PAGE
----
Even just a preliminary investigation will reveal this profound truth to the ideal activist. And therefore, as any homeopath or ayurveda practitioner would insist, it is futile to suppress symptoms; while it might give temporary relief, without a cure at the source, the illness is bound to resurface. Perhaps this can be extrapolated to the socio-political and ecological challenges at hand today. Is it not plausible that the source of these illnesses lie in the human psyche – our insatiated consumption patterns, a wasteful obsession with the new, and a vain need to gain mastery over our surroundings? Maybe the eminent classical philosopher Plato recognized this, and therefore asserted the value of educating the psyche through engagement with the nine muses – the nine deities representing the sciences and arts that serve as windows into the natural harmony and beauty that lies embedded in the world around us, which a human being is able to appreciate and implement. In doing so, it might awaken the human need to align with those same principles, which in turn might express in his choices, in his attitude, and in his goals.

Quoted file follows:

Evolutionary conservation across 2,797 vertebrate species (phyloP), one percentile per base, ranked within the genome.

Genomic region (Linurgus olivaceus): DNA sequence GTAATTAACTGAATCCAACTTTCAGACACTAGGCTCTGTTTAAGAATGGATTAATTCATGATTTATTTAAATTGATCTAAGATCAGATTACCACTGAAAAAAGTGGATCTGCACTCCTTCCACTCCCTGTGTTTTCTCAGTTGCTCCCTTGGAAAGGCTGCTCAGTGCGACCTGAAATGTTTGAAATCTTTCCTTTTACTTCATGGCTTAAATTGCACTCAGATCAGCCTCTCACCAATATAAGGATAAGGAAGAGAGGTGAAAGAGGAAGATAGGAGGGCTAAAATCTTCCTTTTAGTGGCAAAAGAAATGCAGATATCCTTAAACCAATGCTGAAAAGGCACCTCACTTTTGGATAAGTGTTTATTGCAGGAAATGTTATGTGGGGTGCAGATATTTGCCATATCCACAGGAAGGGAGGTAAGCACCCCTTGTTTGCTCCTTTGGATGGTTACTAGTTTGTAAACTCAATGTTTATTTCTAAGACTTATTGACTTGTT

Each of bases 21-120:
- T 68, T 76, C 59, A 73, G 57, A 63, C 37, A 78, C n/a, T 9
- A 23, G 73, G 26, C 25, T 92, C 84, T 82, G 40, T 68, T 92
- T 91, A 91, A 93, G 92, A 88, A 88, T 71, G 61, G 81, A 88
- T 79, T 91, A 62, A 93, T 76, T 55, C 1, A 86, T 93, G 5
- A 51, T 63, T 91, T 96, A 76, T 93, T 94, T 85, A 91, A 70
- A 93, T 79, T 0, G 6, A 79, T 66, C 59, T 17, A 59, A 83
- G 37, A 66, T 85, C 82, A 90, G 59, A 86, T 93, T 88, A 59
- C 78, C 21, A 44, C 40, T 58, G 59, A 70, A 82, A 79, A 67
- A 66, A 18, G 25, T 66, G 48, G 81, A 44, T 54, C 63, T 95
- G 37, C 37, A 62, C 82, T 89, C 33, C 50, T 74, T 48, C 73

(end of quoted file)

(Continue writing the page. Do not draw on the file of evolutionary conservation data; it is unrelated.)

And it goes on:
But such an aspiring philosopher, one who dares to dream of a better world, is often dismissed as an impractical fool, wasting away his time in contemplation and ideation, rather than concrete practical action so very necessary in our times. It is evident, however, that this perception stems from a distorted understanding of philosophy as an academic and theoretical faculty, that serves only in debate and argument, as a means of intellectual stimulation. “Philosophy” etymologically translates to “a love for wisdom”. How can love ever be an intellectual notion? As anyone who has dared to love will confess, it is impossible to explain it; it requires an unconditional and total investment of one’s whole self; one must experience it in order to know it. Undertaking such a pursuit requires a lot of action, not always visible or tangible action, but a lot of internal action. This is not theoretical. In it lies the potential to change the way we perceive and interact with life. What could be more practical?